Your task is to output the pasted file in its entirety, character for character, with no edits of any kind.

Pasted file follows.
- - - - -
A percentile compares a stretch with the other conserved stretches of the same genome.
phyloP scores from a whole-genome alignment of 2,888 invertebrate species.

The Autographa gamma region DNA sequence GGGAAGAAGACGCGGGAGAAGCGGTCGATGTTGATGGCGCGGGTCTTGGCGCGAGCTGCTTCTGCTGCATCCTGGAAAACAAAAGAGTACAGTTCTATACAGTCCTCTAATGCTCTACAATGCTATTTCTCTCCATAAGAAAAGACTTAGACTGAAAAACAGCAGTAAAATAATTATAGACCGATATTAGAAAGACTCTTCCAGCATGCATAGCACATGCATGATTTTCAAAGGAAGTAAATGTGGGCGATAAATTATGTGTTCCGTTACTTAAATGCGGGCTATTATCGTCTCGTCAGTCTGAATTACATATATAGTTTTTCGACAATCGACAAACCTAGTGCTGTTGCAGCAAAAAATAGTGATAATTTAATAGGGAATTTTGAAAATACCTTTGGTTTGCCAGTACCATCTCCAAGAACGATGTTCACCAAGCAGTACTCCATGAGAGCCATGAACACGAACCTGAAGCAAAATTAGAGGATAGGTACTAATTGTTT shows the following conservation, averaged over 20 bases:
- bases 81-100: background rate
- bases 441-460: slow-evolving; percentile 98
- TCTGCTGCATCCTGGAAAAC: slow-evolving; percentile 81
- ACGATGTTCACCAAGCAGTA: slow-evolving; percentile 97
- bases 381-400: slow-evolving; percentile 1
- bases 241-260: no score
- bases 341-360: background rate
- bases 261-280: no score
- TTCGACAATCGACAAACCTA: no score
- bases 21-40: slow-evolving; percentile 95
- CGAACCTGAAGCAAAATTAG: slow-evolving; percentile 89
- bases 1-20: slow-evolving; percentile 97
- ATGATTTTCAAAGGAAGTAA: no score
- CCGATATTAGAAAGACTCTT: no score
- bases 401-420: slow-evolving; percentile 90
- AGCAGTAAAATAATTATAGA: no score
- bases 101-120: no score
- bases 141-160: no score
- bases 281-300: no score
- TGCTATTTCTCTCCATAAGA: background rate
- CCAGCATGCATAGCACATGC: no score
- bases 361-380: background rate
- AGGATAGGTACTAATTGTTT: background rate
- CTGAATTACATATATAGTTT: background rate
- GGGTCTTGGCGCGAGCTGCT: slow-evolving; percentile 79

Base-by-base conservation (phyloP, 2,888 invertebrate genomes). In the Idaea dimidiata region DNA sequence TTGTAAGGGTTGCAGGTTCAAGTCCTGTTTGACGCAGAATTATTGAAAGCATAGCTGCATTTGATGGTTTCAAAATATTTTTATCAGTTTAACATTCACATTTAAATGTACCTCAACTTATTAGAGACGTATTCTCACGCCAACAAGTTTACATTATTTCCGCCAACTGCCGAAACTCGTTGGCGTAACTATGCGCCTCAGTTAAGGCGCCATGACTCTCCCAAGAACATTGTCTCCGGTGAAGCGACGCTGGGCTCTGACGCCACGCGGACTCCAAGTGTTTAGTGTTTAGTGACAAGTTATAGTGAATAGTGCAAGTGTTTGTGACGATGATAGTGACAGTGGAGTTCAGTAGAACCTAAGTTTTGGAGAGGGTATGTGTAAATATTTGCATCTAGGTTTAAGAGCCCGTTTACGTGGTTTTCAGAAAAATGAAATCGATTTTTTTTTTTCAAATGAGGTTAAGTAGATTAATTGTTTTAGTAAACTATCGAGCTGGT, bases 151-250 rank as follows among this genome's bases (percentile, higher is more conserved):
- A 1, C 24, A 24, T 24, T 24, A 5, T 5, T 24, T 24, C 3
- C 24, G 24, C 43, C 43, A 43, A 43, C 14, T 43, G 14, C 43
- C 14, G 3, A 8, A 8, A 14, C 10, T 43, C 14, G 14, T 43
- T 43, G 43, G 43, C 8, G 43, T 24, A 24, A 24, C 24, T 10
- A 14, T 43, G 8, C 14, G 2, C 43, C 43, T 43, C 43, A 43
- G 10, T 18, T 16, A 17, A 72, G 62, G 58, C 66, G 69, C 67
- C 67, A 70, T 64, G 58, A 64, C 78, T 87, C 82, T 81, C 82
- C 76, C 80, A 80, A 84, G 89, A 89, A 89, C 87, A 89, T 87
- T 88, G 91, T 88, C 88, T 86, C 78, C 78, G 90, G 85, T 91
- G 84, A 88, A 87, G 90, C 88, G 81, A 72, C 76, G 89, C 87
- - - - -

A percentile compares a stretch with the other conserved stretches of the same genome.
phyloP scores from a whole-genome alignment of 2,888 invertebrate species.

The Autographa gamma region DNA sequence GGGAAGAAGACGCGGGAGAAGCGGTCGATGTTGATGGCGCGGGTCTTGGCGCGAGCTGCTTCTGCTGCATCCTGGAAAACAAAAGAGTACAGTTCTATACAGTCCTCTAATGCTCTACAATGCTATTTCTCTCCATAAGAAAAGACTTAGACTGAAAAACAGCAGTAAAATAATTATAGACCGATATTAGAAAGACTCTTCCAGCATGCATAGCACATGCATGATTTTCAAAGGAAGTAAATGTGGGCGATAAATTATGTGTTCCGTTACTTAAATGCGGGCTATTATCGTCTCGTCAGTCTGAATTACATATATAGTTTTTCGACAATCGACAAACCTAGTGCTGTTGCAGCAAAAAATAGTGATAATTTAATAGGGAATTTTGAAAATACCTTTGGTTTGCCAGTACCATCTCCAAGAACGATGTTCACCAAGCAGTACTCCATGAGAGCCATGAACACGAACCTGAAGCAAAATTAGAGGATAGGTACTAATTGTTT shows the following conservation, averaged over 20 bases:
- bases 81-100: background rate
- bases 441-460: slow-evolving; percentile 98
- TCTGCTGCATCCTGGAAAAC: slow-evolving; percentile 81
- ACGATGTTCACCAAGCAGTA: slow-evolving; percentile 97
- bases 381-400: slow-evolving; percentile 1
- bases 241-260: no score
- bases 341-360: background rate
- bases 261-280: no score
- TTCGACAATCGACAAACCTA: no score
- bases 21-40: slow-evolving; percentile 95
- CGAACCTGAAGCAAAATTAG: slow-evolving; percentile 89
- bases 1-20: slow-evolving; percentile 97
- ATGATTTTCAAAGGAAGTAA: no score
- CCGATATTAGAAAGACTCTT: no score
- bases 401-420: slow-evolving; percentile 90
- AGCAGTAAAATAATTATAGA: no score
- bases 101-120: no score
- bases 141-160: no score
- bases 281-300: no score
- TGCTATTTCTCTCCATAAGA: background rate
- CCAGCATGCATAGCACATGC: no score
- bases 361-380: background rate
- AGGATAGGTACTAATTGTTT: background rate
- CTGAATTACATATATAGTTT: background rate
- GGGTCTTGGCGCGAGCTGCT: slow-evolving; percentile 79

Base-by-base conservation (phyloP, 2,888 invertebrate genomes). In the Idaea dimidiata region DNA sequence TTGTAAGGGTTGCAGGTTCAAGTCCTGTTTGACGCAGAATTATTGAAAGCATAGCTGCATTTGATGGTTTCAAAATATTTTTATCAGTTTAACATTCACATTTAAATGTACCTCAACTTATTAGAGACGTATTCTCACGCCAACAAGTTTACATTATTTCCGCCAACTGCCGAAACTCGTTGGCGTAACTATGCGCCTCAGTTAAGGCGCCATGACTCTCCCAAGAACATTGTCTCCGGTGAAGCGACGCTGGGCTCTGACGCCACGCGGACTCCAAGTGTTTAGTGTTTAGTGACAAGTTATAGTGAATAGTGCAAGTGTTTGTGACGATGATAGTGACAGTGGAGTTCAGTAGAACCTAAGTTTTGGAGAGGGTATGTGTAAATATTTGCATCTAGGTTTAAGAGCCCGTTTACGTGGTTTTCAGAAAAATGAAATCGATTTTTTTTTTTCAAATGAGGTTAAGTAGATTAATTGTTTTAGTAAACTATCGAGCTGGT, bases 151-250 rank as follows among this genome's bases (percentile, higher is more conserved):
- A 1, C 24, A 24, T 24, T 24, A 5, T 5, T 24, T 24, C 3
- C 24, G 24, C 43, C 43, A 43, A 43, C 14, T 43, G 14, C 43
- C 14, G 3, A 8, A 8, A 14, C 10, T 43, C 14, G 14, T 43
- T 43, G 43, G 43, C 8, G 43, T 24, A 24, A 24, C 24, T 10
- A 14, T 43, G 8, C 14, G 2, C 43, C 43, T 43, C 43, A 43
- G 10, T 18, T 16, A 17, A 72, G 62, G 58, C 66, G 69, C 67
- C 67, A 70, T 64, G 58, A 64, C 78, T 87, C 82, T 81, C 82
- C 76, C 80, A 80, A 84, G 89, A 89, A 89, C 87, A 89, T 87
- T 88, G 91, T 88, C 88, T 86, C 78, C 78, G 90, G 85, T 91
- G 84, A 88, A 87, G 90, C 88, G 81, A 72, C 76, G 89, C 87